WASHINGTON –

Want to see the damage done by the Democrats’ week-long delay in passing the emergency relief bill? Consider the bill’s most important employment provision, the Paycheck Protection Program -- a $350 billion fund to provide small businesses with “forgivable loans” so they can keep the lights on during the lockdown and avoid laying off their workers.

   According to a survey published the week after the bill was passed, a quarter of small businesses reported that they had already been forced to temporarily close, and 40% of those left said they were on the verge of closing within two weeks. That is more than half of all small businesses in the United States.

    This is why it was critical to get these businesses help fast. The desperation for help was evident in the rush for loans Friday, when the Paycheck Protection Program finally came online, a week after President Trump signed the bill into law. On its first day alone, banks approved about 17,500 loans valued at over $5.4 billion. By Tuesday, the program had funded 178,000 loans at a value of $50 billion. The demand is so great that Senate Majority Leader Mitch McConnell announced he would seek to approve more funding to prevent the program from running out of money.

   Had Senate Democrats not filibustered the bill, the program would have been in place a week sooner. On March 26 we learned that a record 3.28 million Americans had filed for unemployment insurance the week before. That record was quickly shattered when we found out an additional 6.6 million joined the unemployment rolls the week Democrats were filibustering -- for a total of nearly 10 million. Every day, every hour that Congress delayed, more businesses shut their doors, and more Americans lost their jobs.

   Not only did Democrats delay the bill, but they also used that delay as leverage to make unemployment benefits so generous that in many cases unemployment is now more attractive than a paycheck. The bill increases unemployment benefits by $600 per week for four months -- twice as long as the two months the Paycheck Protection Program benefits are supposed to last. Depending on which state workers are in, this is the equivalent of $15 to $35 an hour for not working.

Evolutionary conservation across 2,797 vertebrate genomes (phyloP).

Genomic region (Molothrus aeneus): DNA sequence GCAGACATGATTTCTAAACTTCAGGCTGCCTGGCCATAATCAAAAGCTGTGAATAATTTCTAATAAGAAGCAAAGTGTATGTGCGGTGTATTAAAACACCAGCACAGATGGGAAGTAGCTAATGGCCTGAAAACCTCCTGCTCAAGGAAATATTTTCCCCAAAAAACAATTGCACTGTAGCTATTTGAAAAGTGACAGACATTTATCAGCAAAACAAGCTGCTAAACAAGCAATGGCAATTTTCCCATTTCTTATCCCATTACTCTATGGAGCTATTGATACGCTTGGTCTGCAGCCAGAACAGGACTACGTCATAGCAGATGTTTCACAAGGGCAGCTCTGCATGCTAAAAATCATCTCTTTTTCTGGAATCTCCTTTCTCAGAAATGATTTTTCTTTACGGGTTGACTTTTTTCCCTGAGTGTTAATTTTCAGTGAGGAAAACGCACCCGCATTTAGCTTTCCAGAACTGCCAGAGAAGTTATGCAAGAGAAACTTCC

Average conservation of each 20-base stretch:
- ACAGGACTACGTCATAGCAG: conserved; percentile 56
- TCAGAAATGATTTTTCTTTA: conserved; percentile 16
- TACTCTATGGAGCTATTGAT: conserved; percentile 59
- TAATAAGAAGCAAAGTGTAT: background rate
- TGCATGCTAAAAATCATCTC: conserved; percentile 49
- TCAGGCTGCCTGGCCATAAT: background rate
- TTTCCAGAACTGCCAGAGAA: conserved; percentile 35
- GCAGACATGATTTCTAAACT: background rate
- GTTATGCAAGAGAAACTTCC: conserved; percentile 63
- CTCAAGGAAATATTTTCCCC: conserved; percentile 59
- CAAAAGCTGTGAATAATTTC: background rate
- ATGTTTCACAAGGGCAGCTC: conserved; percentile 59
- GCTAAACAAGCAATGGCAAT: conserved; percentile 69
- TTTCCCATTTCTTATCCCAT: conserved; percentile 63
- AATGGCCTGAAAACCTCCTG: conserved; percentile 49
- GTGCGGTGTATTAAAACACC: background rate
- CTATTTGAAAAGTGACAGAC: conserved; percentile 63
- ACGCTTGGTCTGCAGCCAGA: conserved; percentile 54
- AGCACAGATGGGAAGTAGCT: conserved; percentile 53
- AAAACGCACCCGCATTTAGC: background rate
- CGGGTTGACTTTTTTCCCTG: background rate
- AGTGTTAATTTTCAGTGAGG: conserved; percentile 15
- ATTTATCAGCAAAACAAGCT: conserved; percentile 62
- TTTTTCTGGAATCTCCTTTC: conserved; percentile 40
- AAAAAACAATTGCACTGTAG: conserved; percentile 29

Benefits that generous will draw people onto unemployment who might otherwise not be there. It will make it harder for the businesses that are hiring during the lockdown -- such as supermarkets, pharmacies, online retailers and delivery services -- to find workers. And if we lift restrictions on economic activity in fewer than four months’ (as we all hope is the case), fragile small businesses trying to restart operations will have to compete with the unemployment office for employees.

   All of this undermines the bill’s objective of a “V-shaped” recovery -- a steep, rapid decline, followed by an equally steep, rapid economic resurgence once the danger from the virus has been mitigated. There is still good reason to hope this can happen. We don’t have the structural problems of the 2008 financial crisis; before the virus hit, the fundamentals of the economy were strong. And unlike a hurricane or an earthquake, a virus does not wipe out critical infrastructure that takes years to rebuild. That means, as soon the quarantines and social distancing stop, our economy could come roaring back, perhaps as soon as this summer.

   But for that to happen, we must keep workers employed, so that we have a workforce in place and ready go as soon as the restrictions are lifted. The more workers who lose their jobs and end up on unemployment during the lockdown, the less likely a rapid resurgence becomes -- because it will take time for businesses to find new workers, and for workers to find new jobs.

   To rescue the U.S. economy, we must flatten the unemployment curve at the same time we flatten the coronavirus curve. That was the purpose of the economic recovery bill. There is a simple way to measure whether it is succeeding: Do unemployment claims stop rising? If they don’t, then we will know the help came too late -- and was structured the wrong way.

Follow Marc A. Thiessen on Twitter, @marcthiessen.

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